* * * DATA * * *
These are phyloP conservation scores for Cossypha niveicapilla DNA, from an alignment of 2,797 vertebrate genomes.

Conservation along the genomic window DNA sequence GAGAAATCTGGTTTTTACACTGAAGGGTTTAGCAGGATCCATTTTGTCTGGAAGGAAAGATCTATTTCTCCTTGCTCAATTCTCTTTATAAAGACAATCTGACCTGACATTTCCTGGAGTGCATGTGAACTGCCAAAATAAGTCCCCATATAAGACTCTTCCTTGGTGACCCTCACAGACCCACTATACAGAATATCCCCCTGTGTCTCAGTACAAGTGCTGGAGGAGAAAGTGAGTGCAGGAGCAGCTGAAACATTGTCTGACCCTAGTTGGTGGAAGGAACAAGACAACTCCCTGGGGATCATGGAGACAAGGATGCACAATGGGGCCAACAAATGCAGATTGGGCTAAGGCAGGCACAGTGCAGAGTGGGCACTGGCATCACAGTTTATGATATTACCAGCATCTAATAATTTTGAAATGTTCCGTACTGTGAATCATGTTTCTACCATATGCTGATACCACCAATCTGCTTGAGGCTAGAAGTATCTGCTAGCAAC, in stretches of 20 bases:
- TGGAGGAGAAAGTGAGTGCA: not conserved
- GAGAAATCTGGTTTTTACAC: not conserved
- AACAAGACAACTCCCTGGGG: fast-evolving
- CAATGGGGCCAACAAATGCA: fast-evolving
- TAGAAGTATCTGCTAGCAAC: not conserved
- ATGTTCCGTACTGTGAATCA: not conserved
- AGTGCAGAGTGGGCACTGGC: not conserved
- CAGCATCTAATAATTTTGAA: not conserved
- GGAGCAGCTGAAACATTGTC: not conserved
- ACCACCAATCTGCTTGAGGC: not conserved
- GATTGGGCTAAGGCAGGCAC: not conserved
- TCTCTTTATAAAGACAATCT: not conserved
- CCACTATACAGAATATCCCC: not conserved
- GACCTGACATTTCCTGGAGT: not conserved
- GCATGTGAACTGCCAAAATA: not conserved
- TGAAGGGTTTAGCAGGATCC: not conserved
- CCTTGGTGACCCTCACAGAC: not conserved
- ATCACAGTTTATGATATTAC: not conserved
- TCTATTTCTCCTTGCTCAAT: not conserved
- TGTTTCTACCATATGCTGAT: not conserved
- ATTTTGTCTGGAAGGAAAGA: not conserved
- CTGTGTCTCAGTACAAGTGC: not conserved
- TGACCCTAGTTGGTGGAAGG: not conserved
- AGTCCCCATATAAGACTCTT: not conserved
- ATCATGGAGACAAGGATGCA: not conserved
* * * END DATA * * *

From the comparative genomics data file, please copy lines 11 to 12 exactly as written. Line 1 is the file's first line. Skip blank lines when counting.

- GGAGCAGCTGAAACATTGTC: not conserved
- ACCACCAATCTGCTTGAGGC: not conserved